Risks Of Ultrasound
Many doctors, as well as patients, assume that ultrasound is a completely innocuous procedure for the fetus, especially when compared to the known risks of X-rays to the fetus during pregnancy.
Although the best evidence to date indicates no harmful effects of ultrasound exposure to the fetus, no studies have had a long enough follow-up to detect conditions in which there are long latent periods, such as cancer. There still remains the possibility of more subtle side effects that may not show up for ten or 20 years or even until the next generation.
A number of animal studies showed developmental, blood, nervous system, immune and chromosomal effects on fetal animals whose mothers were exposed to ultrasound in pregnancy. However, evidence from animal studies is conflicting and much of it has not been confirmed by other researchers.
At present, there is no good evidence that ultrasound causes harmful genetic effects such as mutation or chromosome breakage. On the other hand, the possibility that ultrasound exposure causes chromosome damage cannot be ruled out.
As Neilson and Grant say, in their chapter on ultrasound in EFFECTIVE CARE IN PREGNANCY AND CHILDBIRTH, (Oxford University Press, 1989), "There has been surprisingly little well organized research to evaluate possible adverse effect of ultrasound exposure on human fetuses." As far as I know, there is little future research planned on this important area.
So far, studies on human children have not verified any harmful effects. However, it is worth noting that research on ultrasound and its safety is on a level similar to where we were before 1950 with the risk of X-rays to newborns.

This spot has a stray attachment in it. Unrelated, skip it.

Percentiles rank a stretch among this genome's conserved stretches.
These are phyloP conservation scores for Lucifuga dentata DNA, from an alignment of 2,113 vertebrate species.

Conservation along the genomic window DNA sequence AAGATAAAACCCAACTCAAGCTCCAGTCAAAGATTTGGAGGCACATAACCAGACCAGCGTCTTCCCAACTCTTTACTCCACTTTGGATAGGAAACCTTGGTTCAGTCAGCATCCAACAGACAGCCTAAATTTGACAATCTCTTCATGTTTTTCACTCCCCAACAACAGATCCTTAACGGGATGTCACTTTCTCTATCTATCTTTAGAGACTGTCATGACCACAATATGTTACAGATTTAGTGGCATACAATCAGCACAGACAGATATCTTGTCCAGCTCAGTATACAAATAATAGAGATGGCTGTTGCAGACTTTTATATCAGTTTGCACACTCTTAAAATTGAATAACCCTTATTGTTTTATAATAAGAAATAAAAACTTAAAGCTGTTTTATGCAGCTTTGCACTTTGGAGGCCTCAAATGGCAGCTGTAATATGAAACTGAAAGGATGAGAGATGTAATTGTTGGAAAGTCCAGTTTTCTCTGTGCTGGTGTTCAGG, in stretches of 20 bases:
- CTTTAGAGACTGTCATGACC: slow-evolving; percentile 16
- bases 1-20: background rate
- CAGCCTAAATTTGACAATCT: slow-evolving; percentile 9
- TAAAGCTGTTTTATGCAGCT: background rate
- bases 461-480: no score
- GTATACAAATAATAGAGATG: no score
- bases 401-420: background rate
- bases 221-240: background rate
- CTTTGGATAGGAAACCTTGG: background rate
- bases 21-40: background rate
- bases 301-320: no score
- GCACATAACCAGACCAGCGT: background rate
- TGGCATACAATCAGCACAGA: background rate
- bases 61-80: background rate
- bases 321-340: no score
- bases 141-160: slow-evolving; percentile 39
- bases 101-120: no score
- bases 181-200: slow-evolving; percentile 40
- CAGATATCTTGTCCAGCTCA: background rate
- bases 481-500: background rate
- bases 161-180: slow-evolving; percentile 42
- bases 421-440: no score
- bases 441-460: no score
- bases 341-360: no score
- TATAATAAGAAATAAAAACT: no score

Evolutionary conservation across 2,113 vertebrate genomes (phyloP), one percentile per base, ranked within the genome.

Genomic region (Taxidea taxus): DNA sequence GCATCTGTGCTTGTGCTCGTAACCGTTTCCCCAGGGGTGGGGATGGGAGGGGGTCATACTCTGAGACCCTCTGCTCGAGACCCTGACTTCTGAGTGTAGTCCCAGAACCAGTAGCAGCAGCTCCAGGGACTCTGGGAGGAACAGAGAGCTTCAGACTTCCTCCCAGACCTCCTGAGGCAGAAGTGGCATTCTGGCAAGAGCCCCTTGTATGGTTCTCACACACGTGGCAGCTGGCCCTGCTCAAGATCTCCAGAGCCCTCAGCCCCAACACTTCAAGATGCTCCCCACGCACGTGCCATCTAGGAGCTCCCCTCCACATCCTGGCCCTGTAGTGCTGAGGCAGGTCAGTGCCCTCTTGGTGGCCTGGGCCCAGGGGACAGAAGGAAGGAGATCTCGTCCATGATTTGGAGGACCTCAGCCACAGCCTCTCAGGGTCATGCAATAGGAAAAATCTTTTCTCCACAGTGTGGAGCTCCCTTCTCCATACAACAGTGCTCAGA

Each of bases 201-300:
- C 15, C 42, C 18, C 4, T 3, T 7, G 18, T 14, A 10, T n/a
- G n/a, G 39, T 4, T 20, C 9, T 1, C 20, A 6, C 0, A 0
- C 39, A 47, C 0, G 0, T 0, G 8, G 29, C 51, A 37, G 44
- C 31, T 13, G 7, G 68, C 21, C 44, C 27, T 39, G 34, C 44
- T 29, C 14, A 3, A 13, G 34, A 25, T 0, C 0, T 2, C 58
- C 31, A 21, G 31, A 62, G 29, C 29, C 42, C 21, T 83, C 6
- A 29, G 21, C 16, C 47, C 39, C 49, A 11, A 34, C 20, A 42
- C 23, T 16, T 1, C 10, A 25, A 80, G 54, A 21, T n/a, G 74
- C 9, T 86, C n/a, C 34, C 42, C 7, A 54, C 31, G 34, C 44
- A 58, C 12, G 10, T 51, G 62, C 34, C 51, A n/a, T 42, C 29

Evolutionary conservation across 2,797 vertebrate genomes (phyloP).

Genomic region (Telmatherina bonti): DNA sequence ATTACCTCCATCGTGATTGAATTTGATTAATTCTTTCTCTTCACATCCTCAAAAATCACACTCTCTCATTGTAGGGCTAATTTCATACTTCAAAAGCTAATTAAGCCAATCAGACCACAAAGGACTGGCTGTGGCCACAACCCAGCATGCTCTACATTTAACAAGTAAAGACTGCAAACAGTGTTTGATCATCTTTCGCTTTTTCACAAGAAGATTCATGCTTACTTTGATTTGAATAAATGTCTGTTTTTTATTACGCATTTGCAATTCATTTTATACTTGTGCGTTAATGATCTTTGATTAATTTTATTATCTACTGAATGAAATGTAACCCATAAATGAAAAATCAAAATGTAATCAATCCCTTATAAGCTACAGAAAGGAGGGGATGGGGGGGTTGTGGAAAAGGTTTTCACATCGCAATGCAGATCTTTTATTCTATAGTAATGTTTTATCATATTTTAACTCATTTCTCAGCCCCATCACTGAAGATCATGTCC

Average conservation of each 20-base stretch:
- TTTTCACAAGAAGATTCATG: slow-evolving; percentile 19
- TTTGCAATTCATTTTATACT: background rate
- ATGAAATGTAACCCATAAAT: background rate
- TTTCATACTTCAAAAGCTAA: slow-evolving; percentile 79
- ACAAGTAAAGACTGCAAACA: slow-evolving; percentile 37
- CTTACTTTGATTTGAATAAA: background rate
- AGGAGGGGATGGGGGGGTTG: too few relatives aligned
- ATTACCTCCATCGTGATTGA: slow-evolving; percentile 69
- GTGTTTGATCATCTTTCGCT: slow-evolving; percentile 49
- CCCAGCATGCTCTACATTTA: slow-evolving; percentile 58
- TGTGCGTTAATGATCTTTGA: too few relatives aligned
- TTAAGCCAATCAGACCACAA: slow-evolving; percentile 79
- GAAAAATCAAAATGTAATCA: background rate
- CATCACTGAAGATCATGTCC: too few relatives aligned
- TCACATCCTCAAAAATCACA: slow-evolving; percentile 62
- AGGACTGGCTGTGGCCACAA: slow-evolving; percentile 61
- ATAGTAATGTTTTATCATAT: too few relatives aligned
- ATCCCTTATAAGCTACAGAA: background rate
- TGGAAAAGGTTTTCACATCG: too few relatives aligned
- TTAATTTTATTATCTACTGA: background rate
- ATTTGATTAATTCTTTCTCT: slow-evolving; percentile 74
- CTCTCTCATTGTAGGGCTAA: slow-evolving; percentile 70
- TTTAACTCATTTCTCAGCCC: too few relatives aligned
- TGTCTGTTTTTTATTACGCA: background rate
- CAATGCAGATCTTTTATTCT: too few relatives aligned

As Dr. Bernard Ewigman, says in Journal Of Family Medicine (Vol 29 Jun\89):
"Following several decades of use, adequately designed studies showed a twofold to threefold increased risk of leukemia in children with fetal X-ray exposure, for an incidence of one in 5,000. No current study of ultrasound exposure has an adequate sample to rule out an adverse consequence of even one in 2,000... The lack of direct evidence linking human fetal ultrasound with adverse outcomes in existing studies, although reassuring, cannot be interpreted to mean there is no risk."
The European Committee for Ultrasound Radiation Safety concluded there were no short term growth defects in children after 20 years of using US.
Two well designed studies checked to see if there was a relationship between ultrasound exposure and childhood cancer. Both showed there was no difference in the cancer rates of children who had been exposed to ultrasound and those that weren't. However, one of the studies showed that children over five dying of leukemia or other cancers were more likely to have been exposed to ultrasound.
To date, there have been only two large scale human studies on the long-term effects of ultrasound on children who have been exposed during pregnancy.
At the University of Colorado, 1,600 children whose mothers were exposed to ultrasound and 1,600 children whose mothers were not exposed to ultrasound were studied. From this large group, Dr. Charles Stark was able to trace and examine only 425 exposed and 381 unexposed children at seven and 12 years of age. The only difference he noted in the exposed children was an increased incidence of dyslexia, and an increased rate of hospitalizations.
At the University of Manitoba in Winnipeg a similar study was carried out with 10,000 exposed children and 5,000 unexposed children. Preliminary reports on this study showed no evidence of increased abnormalities, speech and hearing disorders, cancer or developmental or growth problems in children who were exposed to US while in the womb.
So far only one report on this study has been published. Dr. Lyons, the Director of the Section of Diagnostic Ultrasound at the University of Manitoba and his colleagues followed 149 pairs of siblings, one of whom had been exposed to ultrasound and the other who had not.
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